Wear Appropriate Clothing and Sunscreen
Wear as little clothing as possible and appropriate. Choose lightweight, light-colored, loose-fitting clothing. Sunburn affects your body's ability to cool itself and causes a loss of body fluids. It also causes pain and damages the skin. When you go outdoors, protect yourself from the sun by wearing a wide-brimmed hat (also keeps you cooler) along with sunglasses, and by putting on sunscreen of SPF 15 or higher (the most effective products say "broad spectrum" or "UVA/UVB protection" on their labels) 30 minutes prior to going out. Continue to reapply it according to the package directions.
Schedule Outdoor Activities Carefully
Try to limit your outdoor activity to morning and evening hours. Try to rest often in shady areas so that your body's thermostat will have a chance to recover.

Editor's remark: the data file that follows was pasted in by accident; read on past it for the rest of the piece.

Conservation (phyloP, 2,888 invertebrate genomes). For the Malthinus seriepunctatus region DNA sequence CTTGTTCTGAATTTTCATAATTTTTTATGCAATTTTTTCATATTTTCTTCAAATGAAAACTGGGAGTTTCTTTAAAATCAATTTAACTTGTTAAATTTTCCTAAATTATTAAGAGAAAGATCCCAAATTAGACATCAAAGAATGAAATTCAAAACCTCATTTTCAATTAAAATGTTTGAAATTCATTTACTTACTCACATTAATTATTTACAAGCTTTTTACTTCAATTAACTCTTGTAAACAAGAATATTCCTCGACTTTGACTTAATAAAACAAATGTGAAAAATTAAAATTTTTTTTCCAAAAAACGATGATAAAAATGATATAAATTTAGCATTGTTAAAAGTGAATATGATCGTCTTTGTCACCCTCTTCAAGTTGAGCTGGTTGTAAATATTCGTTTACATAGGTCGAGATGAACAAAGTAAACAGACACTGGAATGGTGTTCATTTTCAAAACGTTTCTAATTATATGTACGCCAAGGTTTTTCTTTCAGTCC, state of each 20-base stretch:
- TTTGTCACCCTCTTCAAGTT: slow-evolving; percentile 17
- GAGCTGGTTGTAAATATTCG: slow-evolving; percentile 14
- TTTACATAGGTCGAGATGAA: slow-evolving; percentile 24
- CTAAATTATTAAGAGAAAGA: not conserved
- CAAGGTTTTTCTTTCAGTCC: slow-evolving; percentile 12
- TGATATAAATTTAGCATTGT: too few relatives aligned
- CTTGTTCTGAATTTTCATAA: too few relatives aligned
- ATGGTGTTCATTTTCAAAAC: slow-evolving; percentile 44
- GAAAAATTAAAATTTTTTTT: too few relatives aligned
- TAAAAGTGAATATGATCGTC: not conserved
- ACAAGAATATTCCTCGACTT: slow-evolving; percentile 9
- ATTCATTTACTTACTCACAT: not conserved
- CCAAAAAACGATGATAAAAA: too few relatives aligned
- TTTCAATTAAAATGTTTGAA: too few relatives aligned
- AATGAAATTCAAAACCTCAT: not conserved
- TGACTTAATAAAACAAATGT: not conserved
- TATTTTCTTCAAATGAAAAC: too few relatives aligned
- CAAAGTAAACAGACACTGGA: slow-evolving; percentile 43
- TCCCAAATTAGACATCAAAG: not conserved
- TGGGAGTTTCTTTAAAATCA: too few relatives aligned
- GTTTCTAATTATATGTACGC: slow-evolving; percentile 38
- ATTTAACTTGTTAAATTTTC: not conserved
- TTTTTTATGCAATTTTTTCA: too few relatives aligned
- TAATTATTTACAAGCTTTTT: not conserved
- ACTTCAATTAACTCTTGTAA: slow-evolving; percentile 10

If you are not accustomed to working or exercising in a hot environment, start slowly and pick up the pace gradually. If exertion in the heat makes your heart pound and leaves you gasping for breath, STOP all activity
. Get into a cool area or at least into the shade, and rest, especially if you become lightheaded, confused, weak, or faint.
Use a Buddy System
When hiking, exercising, or engaging in other activities in the heat, monitor the condition of your partners and have someone do the same for you. Heat-induced illness can cause a person to become confused or lose consciousness. If you are 65 years of age or older, have a friend or relative call to check on you twice a day during a heat wave. If you know someone in this age group, check on them at least twice a day.
Adjust to the Environment
Be aware that any sudden change in temperature, such as an early summer heat wave, will be stressful to your body. You will have a greater tolerance for heat if you limit your physical activity until you become accustomed to the heat. If you travel to a hotter climate, allow several days to become acclimated before attempting any vigorous exercise, and work up to it gradually.